Theology Of Peace

Imagine that you have been appointed to the inaugural selection committee for the (imaginary) “Prince of Peace” awards. The awards are sponsored by “The Peace-Bridge Foundation” which has recently formed to bring together peace-loving members of many diverse Christian church communities, including 50% representation from “historic peace churches” that favor pacifism (in its various forms) and 50% from mainline Christian churches (Roman Catholic, Orthodox and Protestant) that generally support just war approaches. Because this ecumenical initiative is brand new, it has asked each member of the “awards selection committee” (including you!) to draft a memo that will recommend criteria for choosing which people and accomplishments are most worthy of receiving the award each year. You don’t yet know who will be nominated for the awards, but your committee needs to plan in advance for what types of good ideas and achievements regarding the promotion of peace will be worthy of the highest consideration.

The awards are divided into international and domestic (U.S.) categories, and you are free to choose which of the two your memo will address. If you choose the international category, the instruction is to use your memo to describe the criteria by which your selection committee will evaluate potential award winners who contribute to global peace by such efforts as: 1) counteracting terrorism, 2) restricting the proliferation of deadly weapons, and/or 3) resolving humanitarian crises through interventions that cross borders. Recalling that half the members of “The Peace-Bridge Foundation” are pacifists of some sort (whose support your committee depends upon for funding the award), lay out the criteria you would recommend to identify the worthy recipients. Are there some approaches or techniques that you would rule out, and others that you would reward? Be sure to provide some examples of the types of activities and actors you judge to be worthy of commending. If you choose the domestic category, your memo should describe the types of individuals or groups who deserve special recognition for promoting peace within U.S. society. You might consider techniques such as “community policing” and initiatives such as “restorative justice” which help reduce conflict among individuals and groups in our localities and which promote a just order. Other peace-promoting initiatives may certainly be mentioned, but there is no need to go beyond materials from our course. Whichever category or qualities you choose, you should devote the final one-third of your paper to describing the underlying Christian principles (or values drawn from other religious traditions you may know well) that worthy recipients should be upholding. You might want to cite scripture or religious traditions of reflection to indicate how you envision justifying why future awardees are truly worthy of this honor from your faith-based foundation, with its underpinnings in Christian theologies of peace. Argue persuasively for why the types of awardees you prefer to recognize are acting in ways that are particularly consistent with the theological principles you identify here.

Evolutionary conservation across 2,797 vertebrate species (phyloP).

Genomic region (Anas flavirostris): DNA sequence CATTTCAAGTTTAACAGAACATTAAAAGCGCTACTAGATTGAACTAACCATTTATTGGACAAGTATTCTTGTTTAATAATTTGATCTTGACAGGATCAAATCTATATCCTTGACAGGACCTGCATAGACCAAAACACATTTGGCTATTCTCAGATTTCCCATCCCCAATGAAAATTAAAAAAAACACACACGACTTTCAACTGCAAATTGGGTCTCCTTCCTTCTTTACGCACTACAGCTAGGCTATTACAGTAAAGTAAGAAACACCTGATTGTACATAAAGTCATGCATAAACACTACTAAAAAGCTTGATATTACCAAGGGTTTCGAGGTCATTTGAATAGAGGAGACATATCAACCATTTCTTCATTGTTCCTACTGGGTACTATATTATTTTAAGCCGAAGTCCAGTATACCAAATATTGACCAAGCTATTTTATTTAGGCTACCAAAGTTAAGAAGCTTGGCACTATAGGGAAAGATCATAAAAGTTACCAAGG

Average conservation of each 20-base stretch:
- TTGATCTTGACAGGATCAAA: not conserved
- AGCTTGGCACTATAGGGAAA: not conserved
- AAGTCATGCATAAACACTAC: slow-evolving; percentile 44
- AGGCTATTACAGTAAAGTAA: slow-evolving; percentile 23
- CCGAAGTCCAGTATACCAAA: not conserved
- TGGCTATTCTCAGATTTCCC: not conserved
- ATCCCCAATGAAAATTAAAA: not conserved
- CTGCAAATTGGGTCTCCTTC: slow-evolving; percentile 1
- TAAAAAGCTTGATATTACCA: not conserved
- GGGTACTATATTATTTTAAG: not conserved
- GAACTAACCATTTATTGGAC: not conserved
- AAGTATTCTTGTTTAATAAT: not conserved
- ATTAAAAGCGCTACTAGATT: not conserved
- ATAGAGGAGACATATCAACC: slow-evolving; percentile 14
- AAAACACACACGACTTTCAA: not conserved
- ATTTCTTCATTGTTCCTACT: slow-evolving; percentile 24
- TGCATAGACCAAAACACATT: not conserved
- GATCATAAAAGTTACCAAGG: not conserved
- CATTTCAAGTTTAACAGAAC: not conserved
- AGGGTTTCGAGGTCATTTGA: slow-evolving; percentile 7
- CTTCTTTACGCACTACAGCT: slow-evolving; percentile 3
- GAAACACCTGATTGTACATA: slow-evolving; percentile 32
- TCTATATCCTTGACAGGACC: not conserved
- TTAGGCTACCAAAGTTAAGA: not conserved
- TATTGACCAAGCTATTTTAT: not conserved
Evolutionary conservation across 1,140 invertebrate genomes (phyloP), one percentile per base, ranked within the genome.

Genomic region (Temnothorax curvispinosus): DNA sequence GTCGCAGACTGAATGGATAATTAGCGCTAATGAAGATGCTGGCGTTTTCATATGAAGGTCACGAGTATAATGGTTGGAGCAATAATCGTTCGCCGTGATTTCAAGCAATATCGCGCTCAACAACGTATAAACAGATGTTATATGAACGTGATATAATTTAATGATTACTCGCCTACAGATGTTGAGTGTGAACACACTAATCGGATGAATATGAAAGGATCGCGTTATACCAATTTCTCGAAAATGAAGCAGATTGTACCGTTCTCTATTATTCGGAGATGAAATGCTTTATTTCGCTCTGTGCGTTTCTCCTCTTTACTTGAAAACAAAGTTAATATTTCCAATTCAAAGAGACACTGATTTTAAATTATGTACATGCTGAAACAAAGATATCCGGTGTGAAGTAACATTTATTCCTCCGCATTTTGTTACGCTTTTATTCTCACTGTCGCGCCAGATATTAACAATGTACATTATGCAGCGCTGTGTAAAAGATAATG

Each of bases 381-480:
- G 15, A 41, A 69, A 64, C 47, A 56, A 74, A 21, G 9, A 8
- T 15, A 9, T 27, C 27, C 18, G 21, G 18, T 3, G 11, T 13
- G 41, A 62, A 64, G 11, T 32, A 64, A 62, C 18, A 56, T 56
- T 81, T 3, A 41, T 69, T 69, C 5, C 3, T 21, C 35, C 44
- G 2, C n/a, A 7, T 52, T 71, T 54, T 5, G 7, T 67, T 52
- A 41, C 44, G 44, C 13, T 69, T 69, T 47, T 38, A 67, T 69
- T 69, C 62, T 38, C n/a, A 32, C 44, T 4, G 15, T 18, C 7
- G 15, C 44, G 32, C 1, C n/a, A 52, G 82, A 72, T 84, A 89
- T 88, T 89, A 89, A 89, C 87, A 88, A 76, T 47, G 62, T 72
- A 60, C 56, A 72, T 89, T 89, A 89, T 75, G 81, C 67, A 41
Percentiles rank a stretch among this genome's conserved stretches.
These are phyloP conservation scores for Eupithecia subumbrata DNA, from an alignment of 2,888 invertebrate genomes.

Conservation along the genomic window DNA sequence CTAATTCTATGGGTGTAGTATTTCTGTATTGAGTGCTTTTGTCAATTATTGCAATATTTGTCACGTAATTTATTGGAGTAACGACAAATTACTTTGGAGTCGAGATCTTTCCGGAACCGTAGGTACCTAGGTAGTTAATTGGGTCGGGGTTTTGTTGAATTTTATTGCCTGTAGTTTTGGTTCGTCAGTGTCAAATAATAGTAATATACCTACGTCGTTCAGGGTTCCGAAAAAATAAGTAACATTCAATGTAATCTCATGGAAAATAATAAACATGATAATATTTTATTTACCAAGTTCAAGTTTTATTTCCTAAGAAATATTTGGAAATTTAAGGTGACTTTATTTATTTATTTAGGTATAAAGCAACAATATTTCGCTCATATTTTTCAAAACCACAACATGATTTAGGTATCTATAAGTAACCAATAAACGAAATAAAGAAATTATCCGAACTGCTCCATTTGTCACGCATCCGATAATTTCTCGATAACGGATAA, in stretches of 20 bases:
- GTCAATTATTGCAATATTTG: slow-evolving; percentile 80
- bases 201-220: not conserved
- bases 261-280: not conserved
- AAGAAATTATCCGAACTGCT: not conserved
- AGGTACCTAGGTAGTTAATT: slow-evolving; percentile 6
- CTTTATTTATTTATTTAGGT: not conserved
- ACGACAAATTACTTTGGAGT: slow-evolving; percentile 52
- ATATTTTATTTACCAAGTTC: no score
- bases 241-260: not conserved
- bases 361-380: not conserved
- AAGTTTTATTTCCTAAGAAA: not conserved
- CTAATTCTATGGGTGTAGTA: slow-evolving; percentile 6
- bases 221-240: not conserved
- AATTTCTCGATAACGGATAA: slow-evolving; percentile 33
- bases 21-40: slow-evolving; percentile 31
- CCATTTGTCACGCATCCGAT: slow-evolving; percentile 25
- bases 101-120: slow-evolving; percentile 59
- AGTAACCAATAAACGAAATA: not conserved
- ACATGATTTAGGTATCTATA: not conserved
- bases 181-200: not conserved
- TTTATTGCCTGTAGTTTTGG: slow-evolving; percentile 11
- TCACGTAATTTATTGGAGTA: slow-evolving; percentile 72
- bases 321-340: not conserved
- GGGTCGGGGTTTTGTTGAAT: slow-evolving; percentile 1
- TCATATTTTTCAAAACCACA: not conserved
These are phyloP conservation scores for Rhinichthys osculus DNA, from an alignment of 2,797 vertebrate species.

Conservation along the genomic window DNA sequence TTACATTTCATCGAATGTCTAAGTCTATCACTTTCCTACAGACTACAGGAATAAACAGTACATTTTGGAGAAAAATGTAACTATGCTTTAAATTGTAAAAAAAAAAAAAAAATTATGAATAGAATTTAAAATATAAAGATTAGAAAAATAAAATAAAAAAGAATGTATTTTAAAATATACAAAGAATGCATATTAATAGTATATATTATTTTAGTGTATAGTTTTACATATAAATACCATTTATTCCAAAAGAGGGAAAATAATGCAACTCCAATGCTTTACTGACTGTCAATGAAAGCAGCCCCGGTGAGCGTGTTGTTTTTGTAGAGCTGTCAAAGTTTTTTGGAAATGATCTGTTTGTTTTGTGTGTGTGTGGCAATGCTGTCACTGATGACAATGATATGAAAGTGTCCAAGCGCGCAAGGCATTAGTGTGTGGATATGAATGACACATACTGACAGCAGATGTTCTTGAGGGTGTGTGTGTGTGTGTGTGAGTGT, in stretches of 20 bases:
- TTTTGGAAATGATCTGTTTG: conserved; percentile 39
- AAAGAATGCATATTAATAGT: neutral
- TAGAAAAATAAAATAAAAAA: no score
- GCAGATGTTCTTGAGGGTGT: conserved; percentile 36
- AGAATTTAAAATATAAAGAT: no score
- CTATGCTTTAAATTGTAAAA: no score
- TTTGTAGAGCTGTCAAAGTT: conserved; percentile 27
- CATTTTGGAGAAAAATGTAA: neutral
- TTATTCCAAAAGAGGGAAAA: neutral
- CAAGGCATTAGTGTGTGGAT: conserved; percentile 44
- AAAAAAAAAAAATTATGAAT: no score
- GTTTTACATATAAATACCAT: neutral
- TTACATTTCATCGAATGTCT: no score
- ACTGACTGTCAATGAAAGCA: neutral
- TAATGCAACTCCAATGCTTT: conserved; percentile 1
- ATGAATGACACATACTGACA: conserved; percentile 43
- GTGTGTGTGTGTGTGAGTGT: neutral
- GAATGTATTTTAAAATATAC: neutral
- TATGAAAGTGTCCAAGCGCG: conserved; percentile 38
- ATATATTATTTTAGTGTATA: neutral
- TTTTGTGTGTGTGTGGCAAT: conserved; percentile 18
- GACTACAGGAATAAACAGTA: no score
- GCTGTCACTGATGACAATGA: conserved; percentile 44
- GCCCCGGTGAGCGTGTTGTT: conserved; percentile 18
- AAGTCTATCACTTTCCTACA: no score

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Write an essay of 1500 words (between five and six pages of double-spaced 12-point type—with an acceptable minimum of 1250 and absolute maximum of 1750 words) in the form of a memo addressed to “fellow members of the committee,” and the first line should inform them of which of the two categories you will address. Assume that all committee members understand the basic pacifist/just war distinctions.

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